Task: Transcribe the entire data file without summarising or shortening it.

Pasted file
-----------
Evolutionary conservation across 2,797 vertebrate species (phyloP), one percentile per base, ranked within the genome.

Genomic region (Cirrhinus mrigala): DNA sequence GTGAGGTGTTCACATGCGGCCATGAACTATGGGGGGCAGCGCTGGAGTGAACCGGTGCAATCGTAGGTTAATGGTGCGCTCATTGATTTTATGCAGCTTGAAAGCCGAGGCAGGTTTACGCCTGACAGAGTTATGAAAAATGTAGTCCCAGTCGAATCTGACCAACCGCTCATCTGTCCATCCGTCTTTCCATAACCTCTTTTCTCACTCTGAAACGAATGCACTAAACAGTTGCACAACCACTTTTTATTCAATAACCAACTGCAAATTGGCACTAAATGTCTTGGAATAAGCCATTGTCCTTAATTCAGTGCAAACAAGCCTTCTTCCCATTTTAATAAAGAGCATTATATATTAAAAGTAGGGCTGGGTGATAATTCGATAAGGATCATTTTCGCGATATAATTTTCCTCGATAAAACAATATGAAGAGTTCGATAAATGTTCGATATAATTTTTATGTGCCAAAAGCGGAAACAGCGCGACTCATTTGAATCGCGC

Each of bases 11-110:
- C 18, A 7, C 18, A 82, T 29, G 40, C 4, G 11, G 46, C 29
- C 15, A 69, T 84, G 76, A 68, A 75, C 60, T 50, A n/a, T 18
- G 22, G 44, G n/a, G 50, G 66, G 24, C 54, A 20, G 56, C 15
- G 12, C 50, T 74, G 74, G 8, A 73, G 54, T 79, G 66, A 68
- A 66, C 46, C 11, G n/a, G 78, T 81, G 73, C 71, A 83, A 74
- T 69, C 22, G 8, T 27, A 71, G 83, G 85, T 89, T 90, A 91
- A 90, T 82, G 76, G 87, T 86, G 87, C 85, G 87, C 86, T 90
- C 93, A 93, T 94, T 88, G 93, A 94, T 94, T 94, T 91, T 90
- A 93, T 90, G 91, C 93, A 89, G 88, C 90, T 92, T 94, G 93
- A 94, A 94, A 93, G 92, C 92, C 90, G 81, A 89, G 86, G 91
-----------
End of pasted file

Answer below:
Evolutionary conservation across 2,797 vertebrate species (phyloP), one percentile per base, ranked within the genome.

Genomic region (Cirrhinus mrigala): DNA sequence GTGAGGTGTTCACATGCGGCCATGAACTATGGGGGGCAGCGCTGGAGTGAACCGGTGCAATCGTAGGTTAATGGTGCGCTCATTGATTTTATGCAGCTTGAAAGCCGAGGCAGGTTTACGCCTGACAGAGTTATGAAAAATGTAGTCCCAGTCGAATCTGACCAACCGCTCATCTGTCCATCCGTCTTTCCATAACCTCTTTTCTCACTCTGAAACGAATGCACTAAACAGTTGCACAACCACTTTTTATTCAATAACCAACTGCAAATTGGCACTAAATGTCTTGGAATAAGCCATTGTCCTTAATTCAGTGCAAACAAGCCTTCTTCCCATTTTAATAAAGAGCATTATATATTAAAAGTAGGGCTGGGTGATAATTCGATAAGGATCATTTTCGCGATATAATTTTCCTCGATAAAACAATATGAAGAGTTCGATAAATGTTCGATATAATTTTTATGTGCCAAAAGCGGAAACAGCGCGACTCATTTGAATCGCGC

Each of bases 11-110:
- C 18, A 7, C 18, A 82, T 29, G 40, C 4, G 11, G 46, C 29
- C 15, A 69, T 84, G 76, A 68, A 75, C 60, T 50, A n/a, T 18
- G 22, G 44, G n/a, G 50, G 66, G 24, C 54, A 20, G 56, C 15
- G 12, C 50, T 74, G 74, G 8, A 73, G 54, T 79, G 66, A 68
- A 66, C 46, C 11, G n/a, G 78, T 81, G 73, C 71, A 83, A 74
- T 69, C 22, G 8, T 27, A 71, G 83, G 85, T 89, T 90, A 91
- A 90, T 82, G 76, G 87, T 86, G 87, C 85, G 87, C 86, T 90
- C 93, A 93, T 94, T 88, G 93, A 94, T 94, T 94, T 91, T 90
- A 93, T 90, G 91, C 93, A 89, G 88, C 90, T 92, T 94, G 93
- A 94, A 94, A 93, G 92, C 92, C 90, G 81, A 89, G 86, G 91